4. The Myasishchev M-4 Bison today serves primarily as a tanker. The 3MS2 tanker aircraft included refueling equipment in the bomb bay. The tanker variant used the "drogue and probe" aerial refueling technique.
  5. The Il-78 'Midas' is an air-to-air refuelling development of the Il-76, built to replace Myasishchev 'Bison' tankers. Service entry was in 1987
  6. An aerial tanker version of the MiG-29K was developed. large internal fuel capacity, two drop tanks and the UPAZ unified refueling pod are good prerequisites for a MiG-29 tanker version;

Common refueling aircraft have a plurality of wing fuel tanks and a central wing tank. Auxiliary fuel tanks can also be provided within or proximate to a fuselage of the aircraft. Fuel is commonly transferred to the boom or hose via a single wall header which is isolable by one or more shut-off valves. Common refueling systems include pumps to pressurize the fuel for transfer from one or more of the tanks, and valves which are controlled between an open and closed condition by simple on-off switches normally positioned on a refueling system panel and manually selected by a trained refueling operator.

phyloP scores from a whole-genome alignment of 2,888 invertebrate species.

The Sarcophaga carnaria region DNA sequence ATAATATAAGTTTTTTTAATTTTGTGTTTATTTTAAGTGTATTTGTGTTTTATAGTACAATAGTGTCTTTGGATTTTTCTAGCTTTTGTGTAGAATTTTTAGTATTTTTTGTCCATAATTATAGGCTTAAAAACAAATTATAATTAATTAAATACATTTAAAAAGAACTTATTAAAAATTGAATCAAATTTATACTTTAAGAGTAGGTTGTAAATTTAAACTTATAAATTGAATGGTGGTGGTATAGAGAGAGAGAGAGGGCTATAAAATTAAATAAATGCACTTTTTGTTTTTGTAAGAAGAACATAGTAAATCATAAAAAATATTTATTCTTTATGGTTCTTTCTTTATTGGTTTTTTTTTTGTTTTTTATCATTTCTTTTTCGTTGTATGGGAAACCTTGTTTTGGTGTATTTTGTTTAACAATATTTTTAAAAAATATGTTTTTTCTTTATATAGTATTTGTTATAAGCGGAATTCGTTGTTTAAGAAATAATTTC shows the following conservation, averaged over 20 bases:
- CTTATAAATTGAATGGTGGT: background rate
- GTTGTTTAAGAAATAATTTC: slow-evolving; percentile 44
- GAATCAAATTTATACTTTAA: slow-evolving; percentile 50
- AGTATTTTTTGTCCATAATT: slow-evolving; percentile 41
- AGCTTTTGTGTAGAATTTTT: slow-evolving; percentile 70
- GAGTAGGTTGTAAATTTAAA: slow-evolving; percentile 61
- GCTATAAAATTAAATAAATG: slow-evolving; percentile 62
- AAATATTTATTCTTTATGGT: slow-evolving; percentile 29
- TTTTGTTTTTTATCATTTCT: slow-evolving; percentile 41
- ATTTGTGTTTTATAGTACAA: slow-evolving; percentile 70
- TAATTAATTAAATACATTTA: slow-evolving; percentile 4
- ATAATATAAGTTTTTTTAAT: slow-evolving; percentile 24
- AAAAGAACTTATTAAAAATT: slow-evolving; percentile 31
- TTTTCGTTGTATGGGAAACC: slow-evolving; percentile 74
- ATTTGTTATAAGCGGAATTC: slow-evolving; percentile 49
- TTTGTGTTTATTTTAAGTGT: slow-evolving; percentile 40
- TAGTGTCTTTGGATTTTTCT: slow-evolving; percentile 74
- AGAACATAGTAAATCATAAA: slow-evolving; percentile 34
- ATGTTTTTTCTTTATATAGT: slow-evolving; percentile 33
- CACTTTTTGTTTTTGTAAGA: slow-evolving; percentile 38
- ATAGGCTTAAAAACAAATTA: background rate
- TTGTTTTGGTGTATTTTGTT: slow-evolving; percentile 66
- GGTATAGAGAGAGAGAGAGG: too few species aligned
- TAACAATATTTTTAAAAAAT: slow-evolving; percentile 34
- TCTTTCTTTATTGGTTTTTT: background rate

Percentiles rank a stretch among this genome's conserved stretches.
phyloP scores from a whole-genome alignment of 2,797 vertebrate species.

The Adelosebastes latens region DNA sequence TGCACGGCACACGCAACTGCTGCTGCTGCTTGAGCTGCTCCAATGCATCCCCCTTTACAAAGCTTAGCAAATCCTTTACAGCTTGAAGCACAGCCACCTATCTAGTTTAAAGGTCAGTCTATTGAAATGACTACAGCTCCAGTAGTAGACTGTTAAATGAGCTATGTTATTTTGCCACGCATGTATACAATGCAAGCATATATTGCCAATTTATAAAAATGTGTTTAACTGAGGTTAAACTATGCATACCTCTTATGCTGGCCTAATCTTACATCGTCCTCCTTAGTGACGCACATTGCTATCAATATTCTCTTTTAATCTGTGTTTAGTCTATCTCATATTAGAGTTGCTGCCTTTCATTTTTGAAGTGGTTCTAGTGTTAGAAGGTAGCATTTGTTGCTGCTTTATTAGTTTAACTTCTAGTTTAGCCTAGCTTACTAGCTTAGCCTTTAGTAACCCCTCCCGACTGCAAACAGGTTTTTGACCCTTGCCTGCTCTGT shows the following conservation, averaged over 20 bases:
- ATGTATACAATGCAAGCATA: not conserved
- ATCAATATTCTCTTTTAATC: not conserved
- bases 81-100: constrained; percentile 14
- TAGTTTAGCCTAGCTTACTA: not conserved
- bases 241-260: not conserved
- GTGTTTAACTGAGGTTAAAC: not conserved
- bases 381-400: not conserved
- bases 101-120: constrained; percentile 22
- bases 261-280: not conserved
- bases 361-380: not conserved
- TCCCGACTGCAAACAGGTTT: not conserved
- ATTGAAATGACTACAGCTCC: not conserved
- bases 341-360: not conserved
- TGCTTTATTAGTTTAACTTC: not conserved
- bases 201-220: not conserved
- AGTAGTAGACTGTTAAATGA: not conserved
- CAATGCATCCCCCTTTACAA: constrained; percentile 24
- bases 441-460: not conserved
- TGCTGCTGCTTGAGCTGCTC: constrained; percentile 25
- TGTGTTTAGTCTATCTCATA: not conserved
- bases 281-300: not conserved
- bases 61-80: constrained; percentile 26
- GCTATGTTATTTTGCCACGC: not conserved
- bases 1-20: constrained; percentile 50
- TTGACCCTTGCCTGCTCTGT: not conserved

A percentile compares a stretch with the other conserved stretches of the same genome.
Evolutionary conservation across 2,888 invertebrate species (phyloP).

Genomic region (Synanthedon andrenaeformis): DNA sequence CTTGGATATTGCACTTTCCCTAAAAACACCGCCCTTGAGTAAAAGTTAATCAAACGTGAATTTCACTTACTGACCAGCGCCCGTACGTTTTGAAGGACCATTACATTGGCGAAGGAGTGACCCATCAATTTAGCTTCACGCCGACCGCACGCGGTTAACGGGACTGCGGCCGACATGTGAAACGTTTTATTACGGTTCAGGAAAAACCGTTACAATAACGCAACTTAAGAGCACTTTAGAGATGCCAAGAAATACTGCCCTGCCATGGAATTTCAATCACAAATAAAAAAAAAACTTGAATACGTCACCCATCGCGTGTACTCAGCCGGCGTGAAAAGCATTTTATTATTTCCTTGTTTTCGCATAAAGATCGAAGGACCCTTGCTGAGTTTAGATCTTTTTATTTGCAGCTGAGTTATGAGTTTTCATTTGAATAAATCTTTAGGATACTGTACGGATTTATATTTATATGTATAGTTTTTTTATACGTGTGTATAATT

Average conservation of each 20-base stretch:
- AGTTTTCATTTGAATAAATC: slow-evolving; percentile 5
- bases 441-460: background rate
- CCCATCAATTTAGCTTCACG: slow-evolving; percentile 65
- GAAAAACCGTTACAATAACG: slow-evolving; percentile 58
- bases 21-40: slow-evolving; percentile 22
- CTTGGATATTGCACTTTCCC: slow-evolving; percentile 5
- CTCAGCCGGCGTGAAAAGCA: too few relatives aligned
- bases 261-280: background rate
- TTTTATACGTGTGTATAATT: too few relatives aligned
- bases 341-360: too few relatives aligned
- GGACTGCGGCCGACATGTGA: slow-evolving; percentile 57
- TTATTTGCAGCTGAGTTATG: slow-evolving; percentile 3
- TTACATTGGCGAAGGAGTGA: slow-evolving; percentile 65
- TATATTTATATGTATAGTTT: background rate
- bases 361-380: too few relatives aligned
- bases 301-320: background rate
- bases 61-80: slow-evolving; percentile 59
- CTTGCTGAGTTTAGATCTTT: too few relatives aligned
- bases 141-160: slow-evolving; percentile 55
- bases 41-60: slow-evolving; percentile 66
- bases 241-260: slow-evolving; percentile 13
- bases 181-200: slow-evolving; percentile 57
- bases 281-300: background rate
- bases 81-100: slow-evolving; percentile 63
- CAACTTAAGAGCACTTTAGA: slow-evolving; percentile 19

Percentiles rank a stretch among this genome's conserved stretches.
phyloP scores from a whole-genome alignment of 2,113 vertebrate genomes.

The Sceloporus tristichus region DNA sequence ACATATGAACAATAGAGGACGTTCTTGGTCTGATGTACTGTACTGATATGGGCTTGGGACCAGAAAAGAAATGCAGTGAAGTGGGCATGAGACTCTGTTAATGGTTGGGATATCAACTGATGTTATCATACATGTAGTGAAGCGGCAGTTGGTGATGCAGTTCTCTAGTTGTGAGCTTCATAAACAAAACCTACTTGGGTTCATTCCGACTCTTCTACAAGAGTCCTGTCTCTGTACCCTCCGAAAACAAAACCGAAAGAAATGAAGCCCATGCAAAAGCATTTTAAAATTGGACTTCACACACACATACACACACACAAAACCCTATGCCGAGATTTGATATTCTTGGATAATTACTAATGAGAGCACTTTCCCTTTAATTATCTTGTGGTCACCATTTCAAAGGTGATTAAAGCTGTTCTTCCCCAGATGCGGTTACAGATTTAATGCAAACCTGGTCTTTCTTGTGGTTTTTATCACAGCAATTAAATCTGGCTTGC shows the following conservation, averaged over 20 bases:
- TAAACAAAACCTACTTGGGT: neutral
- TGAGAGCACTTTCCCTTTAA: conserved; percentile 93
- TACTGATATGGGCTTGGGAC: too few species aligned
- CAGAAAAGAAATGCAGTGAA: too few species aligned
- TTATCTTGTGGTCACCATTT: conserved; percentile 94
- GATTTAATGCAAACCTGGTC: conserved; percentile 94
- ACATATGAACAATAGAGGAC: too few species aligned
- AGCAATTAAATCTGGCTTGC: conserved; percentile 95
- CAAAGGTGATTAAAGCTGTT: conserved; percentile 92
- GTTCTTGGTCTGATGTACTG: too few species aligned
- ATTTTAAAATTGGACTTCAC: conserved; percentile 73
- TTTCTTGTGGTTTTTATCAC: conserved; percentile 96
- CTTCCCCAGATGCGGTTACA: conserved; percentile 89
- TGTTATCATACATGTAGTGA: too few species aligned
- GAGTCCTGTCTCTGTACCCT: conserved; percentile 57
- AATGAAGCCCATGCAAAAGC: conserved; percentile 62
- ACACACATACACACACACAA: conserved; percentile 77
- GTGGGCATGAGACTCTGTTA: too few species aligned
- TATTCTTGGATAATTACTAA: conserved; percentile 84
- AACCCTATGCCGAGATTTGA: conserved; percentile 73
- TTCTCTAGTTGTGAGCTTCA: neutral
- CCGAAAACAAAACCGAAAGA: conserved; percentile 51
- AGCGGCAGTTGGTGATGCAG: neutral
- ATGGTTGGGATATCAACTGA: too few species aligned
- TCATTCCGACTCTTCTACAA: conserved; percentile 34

Several systems are used by aircraft in order to aerially refuel other aircraft. The advent of nuclear weapons forced governments around the world, particularly the Soviet Union and the United States, to think about ways to increase the radius of their strategic and tactical aircraft operations. Research into in-flight refueling methods received official status. In the Soviet Union, work was conducted on various sizes of aircraft. Test pilots Igor Shelest and Victor Vasyatin developed their own wing-to-wing system of in-air refueling. Their invention was subsequently adopted by the Soviet Air Force and used through the late-1990s. The wing-to-wing system was only in the USSR, and then only with the Tu-4 and Tu-16 airplanes. No other country utilized this method, believing it to be too risky.